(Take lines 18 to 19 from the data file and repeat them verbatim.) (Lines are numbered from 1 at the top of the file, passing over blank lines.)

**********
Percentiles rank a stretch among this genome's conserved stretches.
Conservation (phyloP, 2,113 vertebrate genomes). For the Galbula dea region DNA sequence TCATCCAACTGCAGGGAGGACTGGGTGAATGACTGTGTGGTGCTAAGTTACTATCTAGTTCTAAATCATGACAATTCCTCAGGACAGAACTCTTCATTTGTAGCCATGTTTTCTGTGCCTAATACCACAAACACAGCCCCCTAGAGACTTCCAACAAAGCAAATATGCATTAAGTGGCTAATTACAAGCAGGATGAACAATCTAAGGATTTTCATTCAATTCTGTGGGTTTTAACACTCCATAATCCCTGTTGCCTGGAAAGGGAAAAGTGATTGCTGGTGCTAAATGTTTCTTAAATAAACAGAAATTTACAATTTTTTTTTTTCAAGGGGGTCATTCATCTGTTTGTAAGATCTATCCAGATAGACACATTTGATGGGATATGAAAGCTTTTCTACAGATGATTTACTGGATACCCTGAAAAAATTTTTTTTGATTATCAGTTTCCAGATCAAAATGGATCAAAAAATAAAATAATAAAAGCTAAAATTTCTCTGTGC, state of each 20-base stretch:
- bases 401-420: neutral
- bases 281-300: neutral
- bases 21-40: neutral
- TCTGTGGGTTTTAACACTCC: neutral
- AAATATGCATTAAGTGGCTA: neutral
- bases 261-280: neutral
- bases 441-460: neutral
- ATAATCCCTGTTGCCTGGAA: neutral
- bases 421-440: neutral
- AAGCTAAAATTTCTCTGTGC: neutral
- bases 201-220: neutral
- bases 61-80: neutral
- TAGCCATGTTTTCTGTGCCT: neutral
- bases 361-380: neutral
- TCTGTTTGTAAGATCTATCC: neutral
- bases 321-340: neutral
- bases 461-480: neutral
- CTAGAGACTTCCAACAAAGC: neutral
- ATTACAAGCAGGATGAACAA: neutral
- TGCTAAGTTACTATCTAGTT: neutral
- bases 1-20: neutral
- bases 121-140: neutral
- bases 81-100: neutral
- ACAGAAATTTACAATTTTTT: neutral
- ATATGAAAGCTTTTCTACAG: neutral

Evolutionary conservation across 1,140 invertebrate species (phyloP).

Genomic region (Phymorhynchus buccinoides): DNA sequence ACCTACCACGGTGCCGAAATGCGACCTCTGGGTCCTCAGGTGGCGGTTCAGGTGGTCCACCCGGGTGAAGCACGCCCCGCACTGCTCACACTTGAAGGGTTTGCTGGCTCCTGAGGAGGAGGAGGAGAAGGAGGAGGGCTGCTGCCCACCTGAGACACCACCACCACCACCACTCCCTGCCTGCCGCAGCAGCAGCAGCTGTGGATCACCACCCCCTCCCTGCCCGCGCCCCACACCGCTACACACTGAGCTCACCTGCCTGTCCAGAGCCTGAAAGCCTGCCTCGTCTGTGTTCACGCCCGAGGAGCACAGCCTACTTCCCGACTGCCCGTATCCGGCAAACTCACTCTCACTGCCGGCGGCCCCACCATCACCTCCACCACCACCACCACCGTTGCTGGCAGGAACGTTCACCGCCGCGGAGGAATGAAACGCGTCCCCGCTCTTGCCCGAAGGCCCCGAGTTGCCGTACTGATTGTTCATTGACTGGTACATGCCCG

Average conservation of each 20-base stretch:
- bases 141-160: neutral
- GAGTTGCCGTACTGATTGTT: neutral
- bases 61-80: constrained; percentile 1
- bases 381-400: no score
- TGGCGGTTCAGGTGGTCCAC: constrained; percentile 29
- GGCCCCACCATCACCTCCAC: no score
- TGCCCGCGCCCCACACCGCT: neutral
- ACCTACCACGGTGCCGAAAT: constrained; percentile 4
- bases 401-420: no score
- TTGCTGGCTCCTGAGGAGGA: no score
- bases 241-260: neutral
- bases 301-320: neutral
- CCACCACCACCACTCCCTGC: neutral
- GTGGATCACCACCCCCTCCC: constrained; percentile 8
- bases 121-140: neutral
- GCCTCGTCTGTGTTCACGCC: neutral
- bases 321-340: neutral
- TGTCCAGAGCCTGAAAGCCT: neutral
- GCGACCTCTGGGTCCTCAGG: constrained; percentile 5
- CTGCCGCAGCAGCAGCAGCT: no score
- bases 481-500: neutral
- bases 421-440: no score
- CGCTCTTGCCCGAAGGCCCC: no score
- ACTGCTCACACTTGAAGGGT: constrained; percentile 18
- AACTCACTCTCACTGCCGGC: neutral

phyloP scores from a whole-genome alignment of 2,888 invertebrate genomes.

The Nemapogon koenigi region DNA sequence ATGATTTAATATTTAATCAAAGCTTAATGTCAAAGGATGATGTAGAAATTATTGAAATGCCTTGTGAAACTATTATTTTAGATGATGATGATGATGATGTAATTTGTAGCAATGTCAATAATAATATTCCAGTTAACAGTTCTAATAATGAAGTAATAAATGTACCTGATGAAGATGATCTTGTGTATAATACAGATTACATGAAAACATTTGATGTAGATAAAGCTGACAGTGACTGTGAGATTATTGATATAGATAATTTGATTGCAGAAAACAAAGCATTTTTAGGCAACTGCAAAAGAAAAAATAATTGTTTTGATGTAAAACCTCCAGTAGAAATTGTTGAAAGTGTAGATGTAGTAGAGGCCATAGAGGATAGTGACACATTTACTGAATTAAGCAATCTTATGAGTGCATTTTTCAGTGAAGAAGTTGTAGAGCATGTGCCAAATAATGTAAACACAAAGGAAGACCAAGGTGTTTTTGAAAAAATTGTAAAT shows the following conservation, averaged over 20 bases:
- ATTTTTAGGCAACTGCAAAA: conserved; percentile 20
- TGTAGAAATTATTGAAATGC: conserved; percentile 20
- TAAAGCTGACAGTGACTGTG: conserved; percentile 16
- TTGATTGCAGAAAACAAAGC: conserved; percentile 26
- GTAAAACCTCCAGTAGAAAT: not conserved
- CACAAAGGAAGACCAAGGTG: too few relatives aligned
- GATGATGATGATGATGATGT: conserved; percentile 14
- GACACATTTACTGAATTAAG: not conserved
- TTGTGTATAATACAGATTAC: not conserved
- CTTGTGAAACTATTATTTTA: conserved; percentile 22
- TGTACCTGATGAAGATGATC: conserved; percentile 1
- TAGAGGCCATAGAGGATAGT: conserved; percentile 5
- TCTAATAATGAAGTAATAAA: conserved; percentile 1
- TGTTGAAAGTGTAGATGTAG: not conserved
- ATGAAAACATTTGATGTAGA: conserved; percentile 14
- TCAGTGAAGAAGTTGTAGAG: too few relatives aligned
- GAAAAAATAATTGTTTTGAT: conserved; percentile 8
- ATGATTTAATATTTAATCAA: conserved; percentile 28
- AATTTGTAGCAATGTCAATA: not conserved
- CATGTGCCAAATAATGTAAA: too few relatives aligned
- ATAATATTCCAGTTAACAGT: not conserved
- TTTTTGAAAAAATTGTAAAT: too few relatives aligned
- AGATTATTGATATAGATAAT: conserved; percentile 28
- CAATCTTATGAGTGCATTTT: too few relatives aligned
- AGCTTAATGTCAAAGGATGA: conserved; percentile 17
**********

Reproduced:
- bases 321-340: neutral
- bases 461-480: neutral